Mass deportation
Removal of entire peoples used as terror tactic by Assyrian and Persian Empires. (95)
Library of Ashurbanipal
A large collection of writings drawn from the ancient literary, religious, and scientific traditions of Mesopotamia. It was assembled by the sixth century B.C.E. Assyrian ruler Ashurbanipal. (98)
Israel
an ancient kingdom of the Hebrew tribes at the southeastern end of the Mediterranean Sea
Hebrew Bible
A collection of sacred books containing diverse materials concerning the origins, experiences, beliefs, and practices of the Israelites. Most of the extant text was compiled by members of the priestly class in the fifth century B.C.E. (99)
First Temple
A monumental sanctuary built in Jerusalem by King Solomon in the tenth century B.C.E. to be the religious center for the Israelite god Yahweh. The Temple priesthood conducted sacrifices, received a tithe or percentage of agricultural revenues. (102)
monotheism
belief in a single God
Diaspora
the dispersion or spreading of something that was originally localized (as a people or language or culture)
Phoenicians
Semitic-speaking Canaanites living on the coast of modern Lebanon and Syria in the first millennium B.C.E. From major cities such as Tyre and Sidon, Phoenician merchants and sailors explored the Mediterranean, and engaged in widespread commerce. (103)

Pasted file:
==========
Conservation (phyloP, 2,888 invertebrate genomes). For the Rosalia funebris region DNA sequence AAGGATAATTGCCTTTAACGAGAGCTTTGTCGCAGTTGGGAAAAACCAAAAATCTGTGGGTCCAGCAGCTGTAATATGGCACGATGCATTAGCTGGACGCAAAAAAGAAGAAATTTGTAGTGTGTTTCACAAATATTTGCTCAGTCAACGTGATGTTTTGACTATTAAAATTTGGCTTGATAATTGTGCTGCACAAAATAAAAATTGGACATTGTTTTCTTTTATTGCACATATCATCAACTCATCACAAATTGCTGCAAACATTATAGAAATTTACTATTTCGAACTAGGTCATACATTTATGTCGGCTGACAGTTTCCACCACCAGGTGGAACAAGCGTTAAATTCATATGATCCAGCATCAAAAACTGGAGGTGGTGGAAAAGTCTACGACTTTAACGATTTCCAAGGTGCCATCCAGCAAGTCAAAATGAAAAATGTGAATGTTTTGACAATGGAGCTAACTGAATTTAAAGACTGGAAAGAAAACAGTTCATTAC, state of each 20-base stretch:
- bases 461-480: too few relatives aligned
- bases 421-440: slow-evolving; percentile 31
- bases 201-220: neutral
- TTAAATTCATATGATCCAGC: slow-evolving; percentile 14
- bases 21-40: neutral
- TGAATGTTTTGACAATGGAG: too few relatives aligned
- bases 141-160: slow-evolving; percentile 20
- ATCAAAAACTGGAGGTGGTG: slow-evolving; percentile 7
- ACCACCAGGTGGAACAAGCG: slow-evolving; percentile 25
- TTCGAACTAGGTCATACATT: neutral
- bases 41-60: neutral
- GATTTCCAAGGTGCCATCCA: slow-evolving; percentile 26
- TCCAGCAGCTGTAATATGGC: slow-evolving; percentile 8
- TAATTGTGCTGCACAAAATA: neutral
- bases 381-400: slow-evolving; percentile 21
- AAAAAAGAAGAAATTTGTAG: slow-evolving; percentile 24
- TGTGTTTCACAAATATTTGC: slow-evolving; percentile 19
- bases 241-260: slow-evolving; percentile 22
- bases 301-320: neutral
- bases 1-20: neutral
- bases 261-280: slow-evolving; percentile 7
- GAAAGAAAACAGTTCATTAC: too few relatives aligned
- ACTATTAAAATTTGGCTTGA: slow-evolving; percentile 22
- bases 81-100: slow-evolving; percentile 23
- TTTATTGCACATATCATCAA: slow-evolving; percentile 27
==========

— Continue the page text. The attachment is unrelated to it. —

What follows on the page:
Carthage
`, City located in present-day Tunisia, founded by Phoenicians ca. 800 B.C.E. It became a major commercial center and naval power in the western Mediterranean until defeated by Rome in the third century B.C.E. (p. 107)
Neo-Babylonian Kingdom
Under the Chaldaeans kinship groups that settled in southern mesopotamia in the early millennium, Babylon again became a major political and cultural center in the seventh and sixth centuries B.C.E. After participating in the destruction of Assyrian power, the monarchs Nabopolassar and Nebuchadnezzar took over the southern portion of the Assyrian domains. By destroying the First Temple in Jerusalem and deporting part of the population, they initaited the Diaspora of the Jews.
Loess